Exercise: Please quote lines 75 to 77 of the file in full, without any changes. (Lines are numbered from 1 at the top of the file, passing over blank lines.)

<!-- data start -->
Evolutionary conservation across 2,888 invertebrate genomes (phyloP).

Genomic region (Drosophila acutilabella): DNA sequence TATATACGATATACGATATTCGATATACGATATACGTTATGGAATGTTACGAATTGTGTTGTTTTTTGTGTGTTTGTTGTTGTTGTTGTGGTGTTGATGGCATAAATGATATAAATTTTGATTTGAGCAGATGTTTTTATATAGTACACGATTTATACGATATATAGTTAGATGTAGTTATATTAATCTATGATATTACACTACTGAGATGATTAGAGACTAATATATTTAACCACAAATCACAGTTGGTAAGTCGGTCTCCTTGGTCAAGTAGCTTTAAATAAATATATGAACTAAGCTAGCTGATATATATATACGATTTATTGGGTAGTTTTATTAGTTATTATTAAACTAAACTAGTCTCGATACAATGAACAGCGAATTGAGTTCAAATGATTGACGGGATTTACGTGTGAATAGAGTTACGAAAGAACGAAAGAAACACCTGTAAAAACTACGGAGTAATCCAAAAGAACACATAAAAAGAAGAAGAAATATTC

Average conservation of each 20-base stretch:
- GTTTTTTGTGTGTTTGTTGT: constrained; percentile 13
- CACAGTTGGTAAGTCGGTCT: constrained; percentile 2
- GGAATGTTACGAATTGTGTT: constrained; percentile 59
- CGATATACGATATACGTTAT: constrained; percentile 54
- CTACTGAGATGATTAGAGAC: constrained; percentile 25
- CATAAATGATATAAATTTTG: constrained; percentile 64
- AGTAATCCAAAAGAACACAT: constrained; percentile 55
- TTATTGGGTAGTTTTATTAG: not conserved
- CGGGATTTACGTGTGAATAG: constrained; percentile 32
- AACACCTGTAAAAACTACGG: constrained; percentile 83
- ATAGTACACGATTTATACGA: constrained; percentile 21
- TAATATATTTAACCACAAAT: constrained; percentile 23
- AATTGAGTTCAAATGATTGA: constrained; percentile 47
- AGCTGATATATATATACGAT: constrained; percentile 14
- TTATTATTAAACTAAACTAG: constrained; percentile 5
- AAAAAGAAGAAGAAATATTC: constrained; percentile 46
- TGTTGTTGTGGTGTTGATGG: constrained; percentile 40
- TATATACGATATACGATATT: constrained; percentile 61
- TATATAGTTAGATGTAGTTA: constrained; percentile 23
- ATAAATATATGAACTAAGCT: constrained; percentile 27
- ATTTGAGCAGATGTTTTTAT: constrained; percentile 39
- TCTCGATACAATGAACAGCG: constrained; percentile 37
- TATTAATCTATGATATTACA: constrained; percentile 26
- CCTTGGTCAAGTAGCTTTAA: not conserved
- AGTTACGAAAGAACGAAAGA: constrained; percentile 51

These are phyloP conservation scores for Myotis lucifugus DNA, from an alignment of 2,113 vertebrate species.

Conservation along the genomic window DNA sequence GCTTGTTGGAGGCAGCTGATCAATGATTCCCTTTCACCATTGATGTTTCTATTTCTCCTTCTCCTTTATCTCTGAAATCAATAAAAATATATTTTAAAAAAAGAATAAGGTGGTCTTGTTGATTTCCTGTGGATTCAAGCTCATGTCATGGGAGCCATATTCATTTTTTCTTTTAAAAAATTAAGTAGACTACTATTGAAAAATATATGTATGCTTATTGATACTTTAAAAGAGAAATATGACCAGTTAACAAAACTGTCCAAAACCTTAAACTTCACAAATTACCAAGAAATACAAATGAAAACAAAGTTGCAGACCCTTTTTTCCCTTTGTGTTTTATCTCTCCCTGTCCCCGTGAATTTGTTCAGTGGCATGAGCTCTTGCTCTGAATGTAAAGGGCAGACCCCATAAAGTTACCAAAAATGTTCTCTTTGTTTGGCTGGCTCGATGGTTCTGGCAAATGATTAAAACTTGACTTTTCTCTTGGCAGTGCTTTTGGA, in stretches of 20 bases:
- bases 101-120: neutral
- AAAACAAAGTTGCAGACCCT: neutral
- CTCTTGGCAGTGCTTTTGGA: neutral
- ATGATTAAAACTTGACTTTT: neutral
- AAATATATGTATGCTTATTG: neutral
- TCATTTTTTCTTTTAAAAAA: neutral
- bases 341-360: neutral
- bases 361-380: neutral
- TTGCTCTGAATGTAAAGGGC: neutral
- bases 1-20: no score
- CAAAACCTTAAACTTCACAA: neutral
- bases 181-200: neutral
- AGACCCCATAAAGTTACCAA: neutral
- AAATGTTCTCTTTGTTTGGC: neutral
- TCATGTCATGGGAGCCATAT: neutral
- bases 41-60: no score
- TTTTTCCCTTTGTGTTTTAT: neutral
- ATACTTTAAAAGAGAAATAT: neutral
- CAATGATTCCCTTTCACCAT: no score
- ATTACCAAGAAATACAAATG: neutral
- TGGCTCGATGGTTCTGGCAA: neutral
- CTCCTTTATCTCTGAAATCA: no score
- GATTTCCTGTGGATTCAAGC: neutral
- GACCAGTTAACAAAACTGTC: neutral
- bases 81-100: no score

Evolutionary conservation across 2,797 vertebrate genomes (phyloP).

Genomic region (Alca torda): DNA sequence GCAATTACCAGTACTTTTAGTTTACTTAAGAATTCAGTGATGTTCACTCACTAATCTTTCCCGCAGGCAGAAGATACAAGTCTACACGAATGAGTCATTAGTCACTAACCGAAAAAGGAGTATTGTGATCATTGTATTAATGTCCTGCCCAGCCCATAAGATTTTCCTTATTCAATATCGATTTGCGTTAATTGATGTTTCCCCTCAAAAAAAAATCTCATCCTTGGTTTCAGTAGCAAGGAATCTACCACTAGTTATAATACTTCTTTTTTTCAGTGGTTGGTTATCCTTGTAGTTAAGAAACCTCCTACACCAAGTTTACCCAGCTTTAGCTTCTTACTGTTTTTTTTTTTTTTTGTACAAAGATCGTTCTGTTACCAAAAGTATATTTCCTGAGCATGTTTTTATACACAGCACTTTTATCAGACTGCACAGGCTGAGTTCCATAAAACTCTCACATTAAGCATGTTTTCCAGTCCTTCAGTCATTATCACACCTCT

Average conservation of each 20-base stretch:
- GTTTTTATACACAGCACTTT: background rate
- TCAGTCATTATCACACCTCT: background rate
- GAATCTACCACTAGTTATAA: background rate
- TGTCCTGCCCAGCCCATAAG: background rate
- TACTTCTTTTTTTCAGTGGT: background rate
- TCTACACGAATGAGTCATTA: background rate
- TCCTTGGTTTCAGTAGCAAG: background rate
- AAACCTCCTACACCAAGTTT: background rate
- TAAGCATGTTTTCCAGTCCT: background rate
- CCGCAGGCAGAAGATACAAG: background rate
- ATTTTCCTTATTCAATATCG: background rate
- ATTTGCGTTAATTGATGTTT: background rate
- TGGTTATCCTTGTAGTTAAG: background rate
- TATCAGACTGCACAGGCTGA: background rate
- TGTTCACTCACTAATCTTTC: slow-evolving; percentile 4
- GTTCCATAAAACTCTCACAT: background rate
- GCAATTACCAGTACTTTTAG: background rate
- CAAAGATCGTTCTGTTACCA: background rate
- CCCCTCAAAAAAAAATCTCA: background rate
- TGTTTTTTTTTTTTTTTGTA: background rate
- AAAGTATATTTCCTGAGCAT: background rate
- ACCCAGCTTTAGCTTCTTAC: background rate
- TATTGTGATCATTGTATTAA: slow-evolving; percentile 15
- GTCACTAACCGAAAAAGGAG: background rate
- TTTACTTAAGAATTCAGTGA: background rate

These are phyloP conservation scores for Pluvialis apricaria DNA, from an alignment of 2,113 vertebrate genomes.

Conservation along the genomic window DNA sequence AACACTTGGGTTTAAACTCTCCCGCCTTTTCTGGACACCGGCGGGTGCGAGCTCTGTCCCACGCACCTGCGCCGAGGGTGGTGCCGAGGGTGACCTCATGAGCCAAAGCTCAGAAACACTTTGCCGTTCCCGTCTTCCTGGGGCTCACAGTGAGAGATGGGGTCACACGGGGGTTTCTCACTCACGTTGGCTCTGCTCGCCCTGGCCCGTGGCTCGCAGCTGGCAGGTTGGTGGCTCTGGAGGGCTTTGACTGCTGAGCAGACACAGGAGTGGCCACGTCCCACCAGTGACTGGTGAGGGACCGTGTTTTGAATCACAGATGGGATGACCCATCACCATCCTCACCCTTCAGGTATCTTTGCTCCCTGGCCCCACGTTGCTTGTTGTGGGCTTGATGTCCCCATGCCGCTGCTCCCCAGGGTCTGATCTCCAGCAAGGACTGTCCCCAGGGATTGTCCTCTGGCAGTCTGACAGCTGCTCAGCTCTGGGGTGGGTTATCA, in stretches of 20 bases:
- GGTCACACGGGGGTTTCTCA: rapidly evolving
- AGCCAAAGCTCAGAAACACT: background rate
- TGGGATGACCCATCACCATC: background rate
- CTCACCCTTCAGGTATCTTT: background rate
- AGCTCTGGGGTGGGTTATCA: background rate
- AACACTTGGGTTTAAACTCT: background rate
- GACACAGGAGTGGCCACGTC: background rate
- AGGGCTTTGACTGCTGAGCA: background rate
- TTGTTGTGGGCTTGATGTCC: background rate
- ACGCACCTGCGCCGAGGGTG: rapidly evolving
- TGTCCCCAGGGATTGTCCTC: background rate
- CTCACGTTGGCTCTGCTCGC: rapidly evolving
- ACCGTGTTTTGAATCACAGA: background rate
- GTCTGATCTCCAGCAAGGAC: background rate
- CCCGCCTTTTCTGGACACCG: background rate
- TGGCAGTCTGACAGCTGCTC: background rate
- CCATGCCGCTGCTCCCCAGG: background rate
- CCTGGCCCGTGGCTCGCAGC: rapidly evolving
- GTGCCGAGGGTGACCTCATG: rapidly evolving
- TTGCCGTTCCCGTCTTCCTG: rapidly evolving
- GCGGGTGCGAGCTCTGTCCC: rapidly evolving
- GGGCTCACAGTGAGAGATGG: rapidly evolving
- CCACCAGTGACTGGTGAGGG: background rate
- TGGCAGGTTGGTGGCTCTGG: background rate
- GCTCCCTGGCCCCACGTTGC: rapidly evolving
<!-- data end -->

- GCAATTACCAGTACTTTTAG: background rate
- CAAAGATCGTTCTGTTACCA: background rate
- CCCCTCAAAAAAAAATCTCA: background rate